Although they originate in America, Baby Showers are growing in popularity here in the UK, but we’ve given it a much more British feel. Here’s the lowdown…
Why hold a baby shower?
Why not? You don’t need an excuse to get the girls round for a celebration, some fun and friendly chat. Sadly, you’ll have to dispense with the gin this time but they’ll be plenty of time for friends to give you advice and regale their own memories of mummy-hood over tea and cake or finger food! I’d recommend inviting family, close friends and work colleagues to your baby shower. You might also find that they’ll bring gifts, which can be a big help towards the huge costs of a newborn and essentials you will need like bibs, comforters, blanket, hooded towel, bath and hair wash, or baby gifts like a teddy or bunny and books for the nursery.
When’s the best time to throw a baby shower?
I always think the ideal time to host your baby shower is around the seventh or eighth month of pregnancy. You’re well on with your pregnancy by then and have a good idea of the gifts you may like to receive. It also gives you something you can look forward to aside from sorting everything for your baby.
Food for thought…
What you offer will depend on how many people you’re inviting, the time of day and where you’re holding the shower. Tea parties are always popular as they’re fairly simple to organise, suitable for all ages and you don’t have to provide alcohol. Even just tea and cake is nice. If your baby shower is in the evening, perhaps lay on some easy savoury finger food, crisps and dips and some sweet treats and perhaps a glass of prosecco for your guests.
It’s fine to ask each guest to bring something along or ask family members to help out so you don’t end up doing it all and paying for it all. Just make sure whoever’s cooking knows what’s safe for a pregnant women to eat.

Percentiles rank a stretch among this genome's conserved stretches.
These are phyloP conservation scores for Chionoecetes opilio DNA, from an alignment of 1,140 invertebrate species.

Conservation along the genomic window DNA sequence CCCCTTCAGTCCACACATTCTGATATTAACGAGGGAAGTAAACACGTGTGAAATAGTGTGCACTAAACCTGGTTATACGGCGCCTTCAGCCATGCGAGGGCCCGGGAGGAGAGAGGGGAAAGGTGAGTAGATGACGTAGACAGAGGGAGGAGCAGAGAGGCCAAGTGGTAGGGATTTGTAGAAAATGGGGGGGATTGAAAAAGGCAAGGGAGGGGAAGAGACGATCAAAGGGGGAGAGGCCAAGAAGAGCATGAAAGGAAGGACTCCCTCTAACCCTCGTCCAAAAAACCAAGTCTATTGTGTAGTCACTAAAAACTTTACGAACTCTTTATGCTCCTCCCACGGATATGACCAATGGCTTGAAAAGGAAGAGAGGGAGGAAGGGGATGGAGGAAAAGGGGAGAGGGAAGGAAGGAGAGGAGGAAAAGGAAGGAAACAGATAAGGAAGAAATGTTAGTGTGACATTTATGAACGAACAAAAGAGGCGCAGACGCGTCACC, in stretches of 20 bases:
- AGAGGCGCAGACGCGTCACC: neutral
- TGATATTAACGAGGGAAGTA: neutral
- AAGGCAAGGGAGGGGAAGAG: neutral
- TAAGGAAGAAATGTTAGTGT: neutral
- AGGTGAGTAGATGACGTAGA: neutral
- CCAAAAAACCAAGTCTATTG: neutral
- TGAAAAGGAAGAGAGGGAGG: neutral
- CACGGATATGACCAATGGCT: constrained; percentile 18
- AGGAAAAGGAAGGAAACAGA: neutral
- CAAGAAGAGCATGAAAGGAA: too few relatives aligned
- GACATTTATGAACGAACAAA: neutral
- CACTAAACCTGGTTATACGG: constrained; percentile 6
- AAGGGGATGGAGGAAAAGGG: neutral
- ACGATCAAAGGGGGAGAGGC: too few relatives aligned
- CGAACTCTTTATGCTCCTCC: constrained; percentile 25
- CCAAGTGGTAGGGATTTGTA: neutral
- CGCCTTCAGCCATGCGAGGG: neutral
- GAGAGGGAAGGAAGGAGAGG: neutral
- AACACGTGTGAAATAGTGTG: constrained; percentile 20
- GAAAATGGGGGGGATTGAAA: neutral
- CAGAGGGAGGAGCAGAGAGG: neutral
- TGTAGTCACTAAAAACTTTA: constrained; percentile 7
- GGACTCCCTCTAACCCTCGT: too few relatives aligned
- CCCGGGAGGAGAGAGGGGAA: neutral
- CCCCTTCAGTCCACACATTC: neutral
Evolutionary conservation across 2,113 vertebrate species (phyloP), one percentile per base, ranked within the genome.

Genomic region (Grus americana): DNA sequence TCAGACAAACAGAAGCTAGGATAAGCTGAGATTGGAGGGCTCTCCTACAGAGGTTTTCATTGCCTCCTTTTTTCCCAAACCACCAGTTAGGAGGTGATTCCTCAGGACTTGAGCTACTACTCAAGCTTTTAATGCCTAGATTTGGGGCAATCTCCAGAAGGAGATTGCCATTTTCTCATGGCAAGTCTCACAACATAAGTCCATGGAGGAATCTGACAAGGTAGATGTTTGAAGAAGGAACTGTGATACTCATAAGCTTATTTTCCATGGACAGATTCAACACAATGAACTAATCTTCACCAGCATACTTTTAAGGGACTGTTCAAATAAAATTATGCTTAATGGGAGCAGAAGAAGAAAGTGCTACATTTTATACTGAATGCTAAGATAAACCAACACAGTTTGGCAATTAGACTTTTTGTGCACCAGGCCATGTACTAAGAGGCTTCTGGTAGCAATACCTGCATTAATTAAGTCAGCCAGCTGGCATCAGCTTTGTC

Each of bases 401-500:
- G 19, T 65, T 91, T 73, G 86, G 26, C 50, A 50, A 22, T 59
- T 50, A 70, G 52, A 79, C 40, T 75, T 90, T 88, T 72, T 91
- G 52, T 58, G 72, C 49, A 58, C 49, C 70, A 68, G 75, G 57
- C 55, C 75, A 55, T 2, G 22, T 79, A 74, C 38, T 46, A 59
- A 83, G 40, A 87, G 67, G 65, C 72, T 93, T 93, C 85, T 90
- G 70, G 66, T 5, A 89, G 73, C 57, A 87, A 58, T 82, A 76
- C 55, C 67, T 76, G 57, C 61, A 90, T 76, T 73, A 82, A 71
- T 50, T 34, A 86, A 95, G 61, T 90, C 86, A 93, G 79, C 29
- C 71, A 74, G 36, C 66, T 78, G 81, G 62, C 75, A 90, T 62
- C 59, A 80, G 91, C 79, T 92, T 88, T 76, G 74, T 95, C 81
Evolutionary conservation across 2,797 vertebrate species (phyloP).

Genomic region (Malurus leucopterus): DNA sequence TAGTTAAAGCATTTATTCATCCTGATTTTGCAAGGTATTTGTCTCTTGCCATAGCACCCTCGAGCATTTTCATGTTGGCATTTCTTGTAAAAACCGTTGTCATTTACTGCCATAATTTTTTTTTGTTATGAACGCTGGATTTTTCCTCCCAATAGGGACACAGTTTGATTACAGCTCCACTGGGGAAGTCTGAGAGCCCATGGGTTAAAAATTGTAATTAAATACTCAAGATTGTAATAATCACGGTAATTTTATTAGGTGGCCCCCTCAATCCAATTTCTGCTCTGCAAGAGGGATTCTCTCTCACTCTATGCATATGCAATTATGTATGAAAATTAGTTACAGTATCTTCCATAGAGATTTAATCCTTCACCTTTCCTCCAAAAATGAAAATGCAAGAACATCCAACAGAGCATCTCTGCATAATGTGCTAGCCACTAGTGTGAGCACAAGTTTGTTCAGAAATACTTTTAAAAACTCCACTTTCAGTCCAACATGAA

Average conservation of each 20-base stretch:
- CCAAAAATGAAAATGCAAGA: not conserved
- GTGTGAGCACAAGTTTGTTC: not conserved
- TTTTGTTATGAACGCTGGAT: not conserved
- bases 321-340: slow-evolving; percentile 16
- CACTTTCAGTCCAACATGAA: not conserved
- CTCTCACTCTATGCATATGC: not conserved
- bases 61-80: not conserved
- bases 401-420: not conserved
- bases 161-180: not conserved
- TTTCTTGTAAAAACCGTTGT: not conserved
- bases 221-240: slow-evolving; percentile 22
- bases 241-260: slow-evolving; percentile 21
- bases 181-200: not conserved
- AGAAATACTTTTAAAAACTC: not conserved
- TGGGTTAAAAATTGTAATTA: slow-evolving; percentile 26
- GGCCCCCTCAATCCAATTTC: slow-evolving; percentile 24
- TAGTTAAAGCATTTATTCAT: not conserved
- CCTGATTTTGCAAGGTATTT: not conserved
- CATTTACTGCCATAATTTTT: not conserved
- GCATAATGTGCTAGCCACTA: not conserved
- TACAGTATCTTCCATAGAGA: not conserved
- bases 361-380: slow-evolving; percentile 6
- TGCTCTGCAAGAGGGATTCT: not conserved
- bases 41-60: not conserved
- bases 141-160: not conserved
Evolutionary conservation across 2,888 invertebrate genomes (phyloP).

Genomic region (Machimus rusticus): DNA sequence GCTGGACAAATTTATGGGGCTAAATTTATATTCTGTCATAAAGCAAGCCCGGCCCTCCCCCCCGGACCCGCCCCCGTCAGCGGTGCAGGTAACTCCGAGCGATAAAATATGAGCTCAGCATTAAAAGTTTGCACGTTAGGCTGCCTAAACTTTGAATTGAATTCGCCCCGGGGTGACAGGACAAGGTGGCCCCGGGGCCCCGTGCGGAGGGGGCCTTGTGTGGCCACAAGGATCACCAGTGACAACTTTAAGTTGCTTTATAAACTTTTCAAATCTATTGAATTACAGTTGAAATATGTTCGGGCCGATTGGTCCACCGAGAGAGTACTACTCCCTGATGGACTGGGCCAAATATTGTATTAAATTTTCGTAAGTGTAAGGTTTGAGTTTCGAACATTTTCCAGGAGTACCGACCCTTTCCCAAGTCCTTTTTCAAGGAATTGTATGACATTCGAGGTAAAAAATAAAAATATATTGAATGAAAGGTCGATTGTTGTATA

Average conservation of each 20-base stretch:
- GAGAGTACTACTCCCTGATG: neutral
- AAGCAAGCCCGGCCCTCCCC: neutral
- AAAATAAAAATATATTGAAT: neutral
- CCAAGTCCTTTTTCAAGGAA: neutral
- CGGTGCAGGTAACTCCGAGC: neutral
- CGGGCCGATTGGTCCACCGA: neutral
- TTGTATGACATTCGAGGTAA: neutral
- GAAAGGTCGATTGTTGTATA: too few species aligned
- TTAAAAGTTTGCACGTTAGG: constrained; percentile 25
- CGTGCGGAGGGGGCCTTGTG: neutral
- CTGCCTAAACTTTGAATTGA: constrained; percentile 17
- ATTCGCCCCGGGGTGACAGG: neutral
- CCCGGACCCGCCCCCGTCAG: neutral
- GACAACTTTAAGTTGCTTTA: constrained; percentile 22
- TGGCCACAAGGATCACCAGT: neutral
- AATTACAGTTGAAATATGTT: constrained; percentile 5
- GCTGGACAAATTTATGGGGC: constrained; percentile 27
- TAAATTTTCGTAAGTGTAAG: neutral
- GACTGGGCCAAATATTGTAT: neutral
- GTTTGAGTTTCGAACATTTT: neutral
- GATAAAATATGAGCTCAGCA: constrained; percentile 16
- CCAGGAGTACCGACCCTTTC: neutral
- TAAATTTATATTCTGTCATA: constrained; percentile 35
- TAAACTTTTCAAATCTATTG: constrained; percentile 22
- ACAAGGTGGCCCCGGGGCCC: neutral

If you and your guests are used to playing games, then bring a few to your party. I wouldn’t recommend drinking games though as you can’t join in! Don’t do too many games as everyone will want to chat and find out more about your plans.
You could run a sweepstake to guess the date and time of the baby’s arrival, or guess the sex of the baby. One fun idea is to buy a few jars of baby food, remove the labels and get guests to guess the flavour. Whoever gets the most correctly, wins a prize.
Pin the sperm on the egg! Just like the old fashioned game of pin the tail on the donkey, this updated baby shower version will give everyone a giggle. Another option is pin the bun in the oven – use a large photo of the mum-to-be’s bump and get your blindfolded guests to pin the bun on the mummy’s belly button.
Baby shower gift etiquette
While there aren’t any set or standard rules, bringing a gift is usually a given. But to avoid awkward gift duplication, you can always be specific about the gifts you’d prefer. It might even help the guests out, who might be scratching their heads at just what to bring along.
Personalised baby gifts are usually best kept for after the baby is born as you can tell everyone the sex and name, but there are essentials that every mum will need for her newborn like bibs, comforters, muslins, blankets, hooded towel, bath and hair wash, or baby gifts like a teddy or bunny and books for the nursery. You might also consider asking for a baby journal to keep a note baby ‘firsts’ (smile, words, crawl) or a weaning journal to help you keep track of feeding and sleep times, favourite foods, all thing that your health visitor will want to know.
Most of all, have fun. It’s good to have a break from organising everything else that having a new baby demands of you.